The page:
Point Dume, Malibu, California

I saw the following on my recent walk through the neighborhood of Point Dume, which ends at the Headlands, where a series of paths take you either up the incline or down to the beach. On my walk, I followed the trail through the headlands then down to Westward Beach’s parking lot, which hugs the sand, and all in all, the walk took me a little over an hour. What strikes me most about Point Dume as a residential neighborhood is how quiet it is, as well as the monstrous, indigenous succulent plants that line the road. The historic area was once hallowed ground to the Chumash Indians, and the three-sided ocean view is endless. Point Dume juts far enough into the Pacific Ocean to be the favorite local destination for the yearly whale migration, which happens in in both north and south directions from January through March. Point Dume is an extraordinary, beautiful area, exemplary of what can be found along southern California’s coastline.

In a Garden

 
It’s blowing with gusty winds that sail through the grass and sway through the trees incessantly. It’s a force to reckon with and each step outside is to secure something better removed than at the mercy of this wind. Looking at the sea, I see she dons a new personality. I thought I knew all her vagaries, yet in this wind she is moody, she is upset, she is rocking in multicolored facets under a kaleidoscope of light and I do not recognize her. She wears a white hat as she crests and flows in an intermittent roar then draws back unto herself with the rat-a-tat-tat of firecrackers. She is matching the rhythm of the wind, doing her part to join in companionably saying we are all one—I am all one with you and if this is the way of heaven and earth then I will play in the symphony.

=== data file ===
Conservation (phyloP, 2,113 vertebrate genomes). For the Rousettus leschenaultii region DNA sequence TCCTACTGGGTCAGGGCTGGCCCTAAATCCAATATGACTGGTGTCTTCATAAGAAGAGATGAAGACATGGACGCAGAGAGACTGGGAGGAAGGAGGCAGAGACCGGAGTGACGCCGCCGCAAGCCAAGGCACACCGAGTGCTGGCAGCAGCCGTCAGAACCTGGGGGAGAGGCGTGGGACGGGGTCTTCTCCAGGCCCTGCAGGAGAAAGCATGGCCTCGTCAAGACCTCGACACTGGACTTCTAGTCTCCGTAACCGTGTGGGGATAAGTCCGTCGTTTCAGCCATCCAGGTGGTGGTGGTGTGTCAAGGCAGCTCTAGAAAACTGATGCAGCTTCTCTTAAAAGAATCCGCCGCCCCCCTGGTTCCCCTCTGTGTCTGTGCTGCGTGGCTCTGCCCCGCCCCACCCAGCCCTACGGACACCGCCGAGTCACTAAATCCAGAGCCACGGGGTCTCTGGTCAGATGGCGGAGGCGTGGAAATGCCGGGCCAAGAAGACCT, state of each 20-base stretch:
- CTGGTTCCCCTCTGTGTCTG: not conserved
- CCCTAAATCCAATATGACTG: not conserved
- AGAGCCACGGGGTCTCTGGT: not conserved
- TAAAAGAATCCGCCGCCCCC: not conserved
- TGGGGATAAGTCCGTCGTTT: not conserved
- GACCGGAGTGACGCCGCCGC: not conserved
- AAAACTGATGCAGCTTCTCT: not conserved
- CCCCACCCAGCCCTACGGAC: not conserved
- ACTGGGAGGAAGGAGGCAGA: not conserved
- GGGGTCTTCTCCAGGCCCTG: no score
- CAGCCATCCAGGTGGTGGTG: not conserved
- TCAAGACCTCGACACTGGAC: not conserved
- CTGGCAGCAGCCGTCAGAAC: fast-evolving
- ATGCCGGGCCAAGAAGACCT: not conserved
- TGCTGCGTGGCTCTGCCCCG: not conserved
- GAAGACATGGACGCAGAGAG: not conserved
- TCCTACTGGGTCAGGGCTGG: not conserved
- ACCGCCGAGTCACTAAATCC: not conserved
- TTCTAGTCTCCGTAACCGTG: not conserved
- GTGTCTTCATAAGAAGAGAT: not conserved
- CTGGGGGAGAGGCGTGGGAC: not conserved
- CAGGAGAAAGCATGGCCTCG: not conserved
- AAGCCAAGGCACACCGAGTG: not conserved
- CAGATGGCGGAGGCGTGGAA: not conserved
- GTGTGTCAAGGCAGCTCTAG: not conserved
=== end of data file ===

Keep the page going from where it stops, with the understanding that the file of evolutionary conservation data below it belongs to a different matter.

The sea will not exhaust her histrionics. She has a point, lest anyone misunderstand. She rises and swirls to remind us that she has existed since the beginning and we are all here on borrowed time.

A garden lies hillside in the early morning springtime. She boasts rosemary, white roses, and sage. She looks at the wind, appreciative that it moves in synchronicity with the ocean. She remains still, save for the kinetic undercurrent that promises nubile growth. She is steady, confident, proud, knowing she’s a magnet of attraction. She basks in the attention of bees and white butterflies, thinking sometime, long ago, someone told her that all white butterflies are really divine angels. She knows she is equal to her task.

In a garden, worlds collide born of fellowship. One should consider history, and the camaraderie of all living things, for one cannot be one without the other.
And isn’t this just like us?